By Doyice Cotten
Brotherton was injured during a practice heat while standing near the starting gate. He and others decided to move and watch the practice from another location inside the Arena, but at that moment a motorcyclist topped a hill and careened into the starting area injuring Brotherton.
He subsequently sued, alleging negligence as well as willful and wanton negligence (Brotherton v. Victory Sports, Inc., 2013). Defendants claimed protection based upon a waiver signed by the plaintiff. The waiver read, in part:
. . . releases, waives, discharges and covenants not to sue the promoters, participants, . . . track operators, [and] track owners, for any and all loss or damage, and any claim or demands therefore on account of injury to the person or property or resulting in death of the undersigned arising out of or related to the event(s), whether caused by the negligence of the releasees or otherwise.
Parties agreed that Kentucky law of contractual releases in the motorsports industry has a long-standing precedent of enforcing waivers for negligence. Courts have justified enforcement since 1) races affect only private interests, 2) participation is voluntary, 3) the parties possess equal bargaining power, and 4) the races could not continue without such protection from liability.
Brotherton submitted three arguments against allowing for recovery: 1) the waiver was unclear; 2) a fraud was involved; and (3) the defendants’ acts involved willful or wanton negligence.
The plaintiff alleged that the waiver did not meet the standard must “be so clear and understandable that an ordinarily prudent and knowledgeable party to it will know what he or she is contracting away; it must be unmistakable.”
The Kentucky Supreme Court, however, has stated that a waiver can meet this standard in four ways:
- it explicitly expresses an intention to exonerate by using the word “negligence”;
- it clearly and specifically indicates an intent to release a party from liability for a personal injury caused by that party’s own conduct;
- protection against negligence is the only reasonable construction of the contract language; or
- the hazard experienced was clearly within the contemplation of the provision.
Subsequently, this court held that the waiver clearly satisfies “at least one, if not all, of those … provisions.”
The allegation of fraud was not addressed in the complaint and was dismissed. Because there were issues of material fact that remained unsettled regarding willful and wanton negligence, the court deemed summary judgment regarding that claim to be inappropriate. Thus the court granted summary judgment for the defendant on the negligence claim, but ruled that the willful and wanton negligence claim persists.
Trial for Willful and Wanton Negligence
Kentucky law defines willful or wanton negligence as “ill will toward the person injured,” but by “an entire absence of care for the life, person, or property of others which exhibits indifference to consequences.” Courts have also stated that “[a] complete indifference to consequences distinguishes wrongs caused by wantonness and recklessness from torts arising from negligence.” In contrast, ordinary negligence is “the absence of ordinary care,” and gross negligence is “the absence of slight care.” The court went on to explain that “Willful and wanton negligence, however, involves even more culpability — it is defined as ‘the entire absence of care for the life, person or property of others,’ along with ‘an element of conscious disregard of the rights or safety of others, which deserves extra punishment in tort.'”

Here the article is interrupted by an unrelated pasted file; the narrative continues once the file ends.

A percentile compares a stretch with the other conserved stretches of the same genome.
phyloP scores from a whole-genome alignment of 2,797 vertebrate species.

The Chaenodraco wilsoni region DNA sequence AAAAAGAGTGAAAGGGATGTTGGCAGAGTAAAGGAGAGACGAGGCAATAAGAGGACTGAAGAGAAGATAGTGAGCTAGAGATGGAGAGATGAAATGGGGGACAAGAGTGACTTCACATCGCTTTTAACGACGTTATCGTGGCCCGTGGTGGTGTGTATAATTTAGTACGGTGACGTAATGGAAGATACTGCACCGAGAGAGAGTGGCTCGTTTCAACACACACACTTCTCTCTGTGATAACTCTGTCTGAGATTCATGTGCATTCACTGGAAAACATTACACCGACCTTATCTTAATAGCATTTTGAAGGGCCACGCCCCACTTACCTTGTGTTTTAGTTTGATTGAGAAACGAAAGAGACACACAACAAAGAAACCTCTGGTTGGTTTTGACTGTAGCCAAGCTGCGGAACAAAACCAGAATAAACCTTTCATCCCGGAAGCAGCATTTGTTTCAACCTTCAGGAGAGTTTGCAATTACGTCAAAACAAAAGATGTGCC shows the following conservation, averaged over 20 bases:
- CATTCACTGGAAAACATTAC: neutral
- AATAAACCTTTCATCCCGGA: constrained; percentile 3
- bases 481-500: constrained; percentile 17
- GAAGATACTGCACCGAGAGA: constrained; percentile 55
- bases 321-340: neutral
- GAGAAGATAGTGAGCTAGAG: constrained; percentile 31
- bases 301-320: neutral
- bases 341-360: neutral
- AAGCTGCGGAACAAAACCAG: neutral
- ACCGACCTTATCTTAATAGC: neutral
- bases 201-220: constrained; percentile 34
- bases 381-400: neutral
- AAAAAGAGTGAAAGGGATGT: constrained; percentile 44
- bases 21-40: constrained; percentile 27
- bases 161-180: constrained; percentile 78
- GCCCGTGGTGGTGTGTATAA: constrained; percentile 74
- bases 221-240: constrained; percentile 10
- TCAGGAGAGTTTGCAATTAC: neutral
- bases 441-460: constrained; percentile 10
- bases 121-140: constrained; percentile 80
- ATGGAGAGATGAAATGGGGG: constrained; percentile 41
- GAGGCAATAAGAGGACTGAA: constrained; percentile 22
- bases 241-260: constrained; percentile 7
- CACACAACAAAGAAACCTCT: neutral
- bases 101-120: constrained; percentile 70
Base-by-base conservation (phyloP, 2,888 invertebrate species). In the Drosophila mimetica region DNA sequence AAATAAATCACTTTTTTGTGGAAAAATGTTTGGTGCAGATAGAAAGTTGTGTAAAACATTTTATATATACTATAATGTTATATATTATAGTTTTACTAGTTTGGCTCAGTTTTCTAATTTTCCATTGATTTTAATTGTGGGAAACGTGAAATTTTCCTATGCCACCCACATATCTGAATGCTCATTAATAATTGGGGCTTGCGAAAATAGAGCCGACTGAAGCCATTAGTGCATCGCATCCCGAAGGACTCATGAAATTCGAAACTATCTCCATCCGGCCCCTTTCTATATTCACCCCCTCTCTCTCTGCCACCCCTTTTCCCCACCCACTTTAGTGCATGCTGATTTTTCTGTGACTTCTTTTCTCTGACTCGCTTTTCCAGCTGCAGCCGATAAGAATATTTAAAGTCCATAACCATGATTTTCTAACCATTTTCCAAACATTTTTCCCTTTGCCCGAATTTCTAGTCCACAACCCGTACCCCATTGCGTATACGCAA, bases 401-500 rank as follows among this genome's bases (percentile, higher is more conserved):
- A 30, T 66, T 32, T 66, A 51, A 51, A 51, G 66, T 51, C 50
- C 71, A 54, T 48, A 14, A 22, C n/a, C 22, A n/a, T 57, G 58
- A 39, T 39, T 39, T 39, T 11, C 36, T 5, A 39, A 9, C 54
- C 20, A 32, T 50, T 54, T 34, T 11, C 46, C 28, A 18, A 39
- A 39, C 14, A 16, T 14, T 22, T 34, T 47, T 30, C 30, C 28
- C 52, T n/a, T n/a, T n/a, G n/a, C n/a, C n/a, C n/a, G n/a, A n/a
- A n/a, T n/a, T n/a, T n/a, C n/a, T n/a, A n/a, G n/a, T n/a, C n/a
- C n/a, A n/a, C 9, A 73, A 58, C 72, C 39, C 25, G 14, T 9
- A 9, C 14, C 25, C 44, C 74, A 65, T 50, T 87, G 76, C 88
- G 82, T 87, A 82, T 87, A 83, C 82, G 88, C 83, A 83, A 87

In the willful and wanton negligence action, Victory moved the Court (Brotherton v. Victory Sports, Inc., 2014) to grant summary judgment in their favor citing ways in which Victory showed regard for the safety of participants. It listed the following:
- requiring all participants to sign detailed release forms warning of the danger involved;
- posting signs near the entrance to restricted areas warning of the inherent danger of such areas and that each individual was responsible for their own safety;
- stationing numerous safety personnel near the track;
- providing on-site emergency medical care;
- following all safety protocols required by the American Motorcyclist Association (AMA);
- instructing and warning riders as to how the course was set up before any racing or practice racing took place, and warning riders to ride below their ability until they gained familiarity with the track layout;
- holding numerous practice heats to allow riders to familiarize themselves with the track;
- using experienced personnel to design and build the track and viewing safety as the “foremost consideration” in doing so;
- inspecting track designs and setups before live racing began in order to evaluate any necessary “safety-related adjustments”;
- ensuring that all course boundaries, obstacles, and turns were a “sufficient distance from permanent walls and other restricted areas where crew members stand”;
- designing track features near areas where people were standing for less experienced riders;
- providing designated areas where crew members were instructed to stand; and
- instructing crew members on each day of live racing where to stand in order to avoid injury.
Further, defendant showed evidence of the track designer’s expertise and pointed out that the distance from the starting gate was in excess of the 30 feet required by insurance guidelines.
The only unsettled issue seemed to be where Brotherton was told to stand. It is apparent that Victory took numerous other safety precautions that negate Brotherton’s claim regardless of where he may have been told to stand. Since there were no facts showing willful or wanton negligence on Victory’s behalf, the court granted summary judgment in favor of Victory.
Photo Credit: Thanks to Red Dragon Images on Flickr.